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Can you live off only female-run brands? It’s awfully hard

July 22, 2021, 12:32 PM UTC
One journalist tried to live off only female-run business. It wasn't easy.
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This is the web version of The Broadsheet, a daily newsletter for and about the world’s most powerful women. Sign up to get it delivered free to your inbox.

Good morning, Broadsheet readers! Men are bigger contributors to climate change than women, two new leaders make a splash in Texas journalism, and a correspondent tries to buy only women-owned brands; it wasn’t easy. Have a great Thursday.

– Shopping in a man’s world. How far can you get living off of only female-run brands? Not very far, it turns out.

Time magazine’s Alana Semuels undertook a brilliant experiment for a week in June in which she only spent money on businesses either owed by women or run by a female CEO, if they’re public. She ended up with “granola and stickers,” as she put it on Twitter.

She discovered that a lot of the buzziest female-run brands sell luxury fashion and wellness products. Meanwhile, some essential grocery items you’d assume belong to women-run companies—Annie’s Homegrown, Briannas Salad Dressing, Mary’s Gone Crackers, Libby’s Pumpkin, Mom’s Spaghetti Sauce—are actually owned by men.

Semuels went to great lengths to achieve her goal, tracking down a women-founded butcher shop in her hometown of San Francisco and visiting a small market that stocks female-owned brands. The effort was time-consuming—and expensive. She realized that many of the brands she bought that week were locally-made, organic items, a result, one female entrepreneur told her, of some women declining to expend the time and resources needed to go national.

Semuels ended her week feeling discouraged, convinced that despite the educational and workplace gains of women, men still run the world, right down to nipple creams and breast-soothing packs.

But I came away inspired by her mission, reminded that if we want more female-owned companies to thrive we have to play a concerted part in making it happen, even if it means sometimes paying more for a product or shelling out for shipping.

Claire Zillman

The Broadsheet, Fortune’s newsletter for and about the world’s most powerful women, is coauthored by Kristen Bellstrom, Emma Hinchliffe, and Claire Zillman. Today’s edition was curated by Emma Hinchliffe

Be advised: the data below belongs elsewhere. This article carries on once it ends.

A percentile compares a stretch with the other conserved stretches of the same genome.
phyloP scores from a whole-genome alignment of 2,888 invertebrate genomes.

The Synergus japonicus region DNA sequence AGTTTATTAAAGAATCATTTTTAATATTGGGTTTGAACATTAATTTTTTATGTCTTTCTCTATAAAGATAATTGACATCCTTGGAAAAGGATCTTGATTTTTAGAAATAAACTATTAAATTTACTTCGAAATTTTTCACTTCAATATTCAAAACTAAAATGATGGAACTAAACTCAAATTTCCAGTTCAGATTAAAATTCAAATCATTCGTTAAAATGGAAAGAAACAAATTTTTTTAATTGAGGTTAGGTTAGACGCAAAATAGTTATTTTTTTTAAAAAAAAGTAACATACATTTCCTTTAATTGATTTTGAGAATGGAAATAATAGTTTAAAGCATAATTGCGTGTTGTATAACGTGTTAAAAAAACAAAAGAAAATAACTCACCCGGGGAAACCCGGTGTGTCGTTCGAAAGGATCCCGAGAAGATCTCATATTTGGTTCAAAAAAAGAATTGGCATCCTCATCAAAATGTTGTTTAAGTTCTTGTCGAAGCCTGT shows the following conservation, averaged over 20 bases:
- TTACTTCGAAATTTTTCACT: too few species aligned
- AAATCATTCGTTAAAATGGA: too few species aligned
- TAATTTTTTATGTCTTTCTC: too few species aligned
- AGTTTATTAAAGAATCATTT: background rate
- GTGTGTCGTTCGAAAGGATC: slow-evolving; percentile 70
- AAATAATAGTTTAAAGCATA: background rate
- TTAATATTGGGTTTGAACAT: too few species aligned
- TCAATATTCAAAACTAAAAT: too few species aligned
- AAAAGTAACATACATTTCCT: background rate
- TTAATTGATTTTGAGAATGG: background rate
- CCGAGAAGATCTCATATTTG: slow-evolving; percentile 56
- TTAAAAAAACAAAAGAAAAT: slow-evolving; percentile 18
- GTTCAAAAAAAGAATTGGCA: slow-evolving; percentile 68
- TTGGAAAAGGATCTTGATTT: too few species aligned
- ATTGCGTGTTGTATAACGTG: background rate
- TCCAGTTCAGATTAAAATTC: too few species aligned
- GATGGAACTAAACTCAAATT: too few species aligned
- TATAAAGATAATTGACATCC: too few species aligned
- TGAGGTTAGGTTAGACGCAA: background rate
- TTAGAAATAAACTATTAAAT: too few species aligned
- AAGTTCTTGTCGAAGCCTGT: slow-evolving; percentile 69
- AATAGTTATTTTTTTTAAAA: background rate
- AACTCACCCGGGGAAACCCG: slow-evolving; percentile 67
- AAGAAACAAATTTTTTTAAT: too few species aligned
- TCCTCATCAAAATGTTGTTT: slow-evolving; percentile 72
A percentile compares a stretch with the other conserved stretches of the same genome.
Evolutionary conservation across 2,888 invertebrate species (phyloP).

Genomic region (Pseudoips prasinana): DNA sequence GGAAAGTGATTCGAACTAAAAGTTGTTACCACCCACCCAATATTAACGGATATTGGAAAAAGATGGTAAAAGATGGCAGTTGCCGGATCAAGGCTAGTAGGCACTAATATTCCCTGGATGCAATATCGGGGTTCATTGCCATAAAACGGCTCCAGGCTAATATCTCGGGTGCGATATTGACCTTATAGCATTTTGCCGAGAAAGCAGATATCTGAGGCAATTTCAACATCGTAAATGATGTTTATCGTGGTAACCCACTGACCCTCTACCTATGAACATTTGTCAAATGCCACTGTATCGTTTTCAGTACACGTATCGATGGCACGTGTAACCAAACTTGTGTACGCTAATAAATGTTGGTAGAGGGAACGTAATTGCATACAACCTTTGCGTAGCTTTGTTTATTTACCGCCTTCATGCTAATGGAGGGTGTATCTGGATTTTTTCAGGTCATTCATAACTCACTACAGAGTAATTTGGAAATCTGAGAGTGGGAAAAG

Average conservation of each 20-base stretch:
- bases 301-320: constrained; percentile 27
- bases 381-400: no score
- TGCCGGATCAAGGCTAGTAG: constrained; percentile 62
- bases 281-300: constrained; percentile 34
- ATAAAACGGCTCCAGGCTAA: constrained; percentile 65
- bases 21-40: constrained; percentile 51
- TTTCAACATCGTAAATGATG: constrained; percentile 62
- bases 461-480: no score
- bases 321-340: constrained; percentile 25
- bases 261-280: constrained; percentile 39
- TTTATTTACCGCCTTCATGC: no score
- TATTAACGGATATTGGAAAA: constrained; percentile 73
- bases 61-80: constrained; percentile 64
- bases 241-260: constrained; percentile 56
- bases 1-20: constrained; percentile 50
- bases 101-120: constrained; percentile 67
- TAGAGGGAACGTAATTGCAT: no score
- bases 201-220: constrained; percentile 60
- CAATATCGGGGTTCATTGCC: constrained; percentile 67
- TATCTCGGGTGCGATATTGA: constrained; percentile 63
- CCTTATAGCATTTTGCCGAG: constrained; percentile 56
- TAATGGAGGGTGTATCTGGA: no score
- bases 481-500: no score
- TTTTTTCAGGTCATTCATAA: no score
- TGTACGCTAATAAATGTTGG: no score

- Still in the game. The U.S. women's soccer team lost its first game since January 2019 on Wednesday, falling 3-0 to Sweden in the opening match of the Tokyo Olympics. Team USA wasn't eliminated, though, and will play New Zealand on Saturday. Wall Street Journal

- Going green. Men are bigger contributors to greenhouse gases than women are, according to a new study. Men tend to spend their money on "greenhouse gas-intensive items" like cars and fuel, while women most often purchase "low-emitting products" like health care, home furnishings, and clothes. CNN

- Extra, extra. It was a big week for Texas journalism, where Maria Reeve was named the editor of the Houston Chronicle and Katrice Hardy took over the Dallas Morning News. Both are the first Black women to hold their respective roles at the major metro newspapers. 

MOVERS AND SHAKERS: Maria Taylor will leave her role as an ESPN sports reporter; the move comes after ESPN's Rachel Nichols "apologized for suggesting that Taylor was picked to host last year's Finals because the network was under pressure to address its 'crappy longtime record on diversity.'" Sheila Patel, former chairman of Goldman Sachs asset management, joins B Capital Group as vice chairman. 


- Inside the infiltration. The plot to kidnap Michigan Gov. Gretchen Whitmer is now the subject of a major domestic terrorism investigation. But the FBI's infiltration of the scheme, seen by many as a model for this kind of prevention, has become to some "an example of precisely the kind of outrageous government overreach that radicalizes people in the first place." BuzzFeed 

- The real cost. There's a financial cost to sexual harassment, ranging from $125,000 to $1.3 million. A new study from Time's Up and the Institute for Women's Policy Research measures costs from legal fees to lost wages. Bloomberg

- Home again. Martine Moïse, the widow of Haiti's slain president, returned home after receiving medical treatment in the U.S. following the attack that injured her and killed her husband. She visited a memorial to President Jovenel Moïse in her first public appearance since the shooting. New York Times


The female founders feminist cool club turned out to be one big circle jerk Mother Jones

When the five remaining IRS child tax credit checks are coming Fortune

How capitalism invented the care economy The Nation


"I don’t care if I fail. I have this attitude of, 'Well, then I’ll just do better.'"

-Actor Riley Keough, a star of the new movie Zola

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